I also think you are not giving the TV show the historical significance it has had in the last 20 years when it comes to storyline progression. Most of the big twists, surprises and comebacks have been happening on RAW since they started going live every week. This is not really new, or in response to the Network. Even Sting appearing for a second in a commercial doesn’t really count, and although he’ll probably come back on TV at some point, we all know if he wrestles in the WWE it will be at a PPV event. So I think the WWE is actually TRYING to make these events feel bigger than before, not less as is the fear. I believe the real problems are stagnation for having produced this level of show for so long, and having to back peddle following the injury to Bryan. We know the WWE more than ever is going to benefit from increased subscribers to the Network, and their biggest selling point is the reduced cost of PPV compared to cable providers. I think they want to stack these shows but just aren’t sure how, but they’re no better than before the Network, and certainly no worse.

    The online New Japan iPPVs that are streamed live for $25, follow a very strict formula of staging sporting events, with a card of 9-10 matches, and in 3 hours you walk away thinking you just got 5 hours of wrestling, and this is something I wish the WWE would think about imitating. They already have the faux-panel that is supposed to discuss outcomes of matches like they are legitimate sports, yet nothing in a Fandango/Adam Rose or Rusev/Swagger match resembles anything like a UFC match of some kind. In contrast to the actual UFC, which has the exact same pre- and post- show panel format, the WWE seems to have followed their 5 match card formula, with one major main event being used to sell the show, yet the match-making in the WWE for the past year at the top level has almost been one of wheel-spinning than competitive ladder climbing. Either way, the WWE Network is still a fantastic bargain compared to either of those companies, but I do wish for a change to the quality of the PPV events, or at least formula, because I think, as you suggest, there is a danger of comfortability with the Network from the WWE’s perspective, and a further downgrading of these monthly specials does seem sadly inevitable.

    Like

    • Amazing response. Thanks for posting it.

      Maybe you’re right about the PPV/Raw thing – I like your idea that this is a course correction more than a new direction. But in the past, it seems like there was a much better balance between the two types of programs. The last time Jericho came back was at a PPV, after all. When Bryan got screwed by HHH the first time, allowing Orton to cash in the MitB briefcase, it was at SummerSlam. When HBK superkicked him, it was at Hell in a Cell. There was plenty of stuff happening on Raw, too, but now it seems like everything major happens there. Even look at tonight’s episode: Paige’s heel turn, the formation of the new Woods/Big E/Kofi faction, Cesaro announcing he’s no longer a Heyman guy, and the return of Lesnar were all Raw moments that could have easily happened last night at Battleground. It’s the absence of beginning/ending of chapters at the PPVs that bothers me the most, I think.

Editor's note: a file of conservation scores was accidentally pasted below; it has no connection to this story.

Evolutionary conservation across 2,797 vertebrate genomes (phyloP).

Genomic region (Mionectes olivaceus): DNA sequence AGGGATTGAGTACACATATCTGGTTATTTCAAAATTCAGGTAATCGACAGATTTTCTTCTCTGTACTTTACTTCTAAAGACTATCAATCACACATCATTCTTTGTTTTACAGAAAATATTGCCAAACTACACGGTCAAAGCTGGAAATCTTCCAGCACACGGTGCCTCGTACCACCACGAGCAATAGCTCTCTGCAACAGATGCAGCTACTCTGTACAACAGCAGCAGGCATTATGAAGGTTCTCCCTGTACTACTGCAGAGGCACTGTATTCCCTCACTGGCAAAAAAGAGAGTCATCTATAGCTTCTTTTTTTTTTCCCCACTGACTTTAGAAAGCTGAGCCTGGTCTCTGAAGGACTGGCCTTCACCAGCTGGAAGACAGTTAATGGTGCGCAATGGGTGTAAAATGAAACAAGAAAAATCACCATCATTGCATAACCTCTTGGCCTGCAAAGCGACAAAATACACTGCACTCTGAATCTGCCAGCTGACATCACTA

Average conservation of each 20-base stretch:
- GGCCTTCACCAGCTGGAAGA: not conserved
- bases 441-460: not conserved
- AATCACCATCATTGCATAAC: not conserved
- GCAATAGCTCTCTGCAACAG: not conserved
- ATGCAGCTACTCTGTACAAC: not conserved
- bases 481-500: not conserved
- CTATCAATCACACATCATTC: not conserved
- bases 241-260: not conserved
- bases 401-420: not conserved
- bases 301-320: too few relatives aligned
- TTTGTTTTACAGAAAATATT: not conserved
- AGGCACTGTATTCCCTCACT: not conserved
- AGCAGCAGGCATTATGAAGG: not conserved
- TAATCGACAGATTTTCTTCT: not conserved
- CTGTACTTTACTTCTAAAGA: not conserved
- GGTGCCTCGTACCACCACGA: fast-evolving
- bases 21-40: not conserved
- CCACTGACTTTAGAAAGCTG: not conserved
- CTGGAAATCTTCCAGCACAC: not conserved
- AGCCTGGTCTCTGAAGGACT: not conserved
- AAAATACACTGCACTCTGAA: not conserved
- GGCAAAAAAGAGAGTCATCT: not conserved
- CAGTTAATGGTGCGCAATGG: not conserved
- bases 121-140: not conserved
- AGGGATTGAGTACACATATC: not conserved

Paige’s NXT work is far superior to her WWE work, which seems reasonable to me, given her age. I think she’s still inexperienced enough that it’s hard for her to put on a good match with someone she doesn’t have a lot of chemistry with. You can practically see her talking through her spots with AJ every time they clinch (of course, you could see Miz literally covering his mouth to talk with Ziggler tonight, so she’s not alone in that regard) – compare that to the more natural feel she has with Emma, with whom wrestled a ton.

      That said, it only took about two seconds tonight for Natalya to remind everyone who the best wrestling Diva in the company is right now. It has to be frustrating for her that her primary value to the company is as a trainer first and reality star second.

      As for New Japan – the WWE is going to insist it’s offering a family product and that means cartoons are always going to have a place in the show.

      Anyway, as always, thanks for the feedback.

      Like

      • I’m still not sold on Paige, I mean, those horrible headbutts and cringe-worthy acting in her heel turn, ugh… I think her stuff in NXT was a tad overrated, and when Charlotte and Natalya had that match at the last special is kind of blew the Paige/Emma match out of the water. Makes you wonder how strong a true women’s division could be if attractiveness wasn’t about 80% of what matter for a WWE title contending Diva.

        As for the PPV events, I share your desire for a stronger, chapter-like continuity, especially now with the Network you’d think they could be more flexible/creative (and I don’t mean just taking a match off the show like Rollins/Ambrose to try and heat it up for the next one)… Although I still contend that the Daniel Bryan injury really messed with the feel of the past few shows more than any other factor.

        Also… I’d never want the WWE to get rid of their cartoon-y aspect, or I would have quit watching long ago, I love that stuff (and New Japan can be kind of goofy at times as well), I just wish the WWE would look at their style of time management in PPVs, like I said, in 3 hours you feel like you just saw so much wrestling, and it’s pretty consistent. WWE PPV is also consistent though, you get about 5 under-card matches (some impromptu) squished into an hour, you get another hour of filler (talk-ups, videos, entrances, shilling, skits) and then 2 bigger matches that might get about 20 minutes each, give or take. While the main events can often deliver, that is not a winning formula, and could even be effecting the odd decision of so many wrestling fans not to pay that incredibly low price for a Network subscription. Anyways… what can you do?

        Love your stuff man, keep it coming!

        Like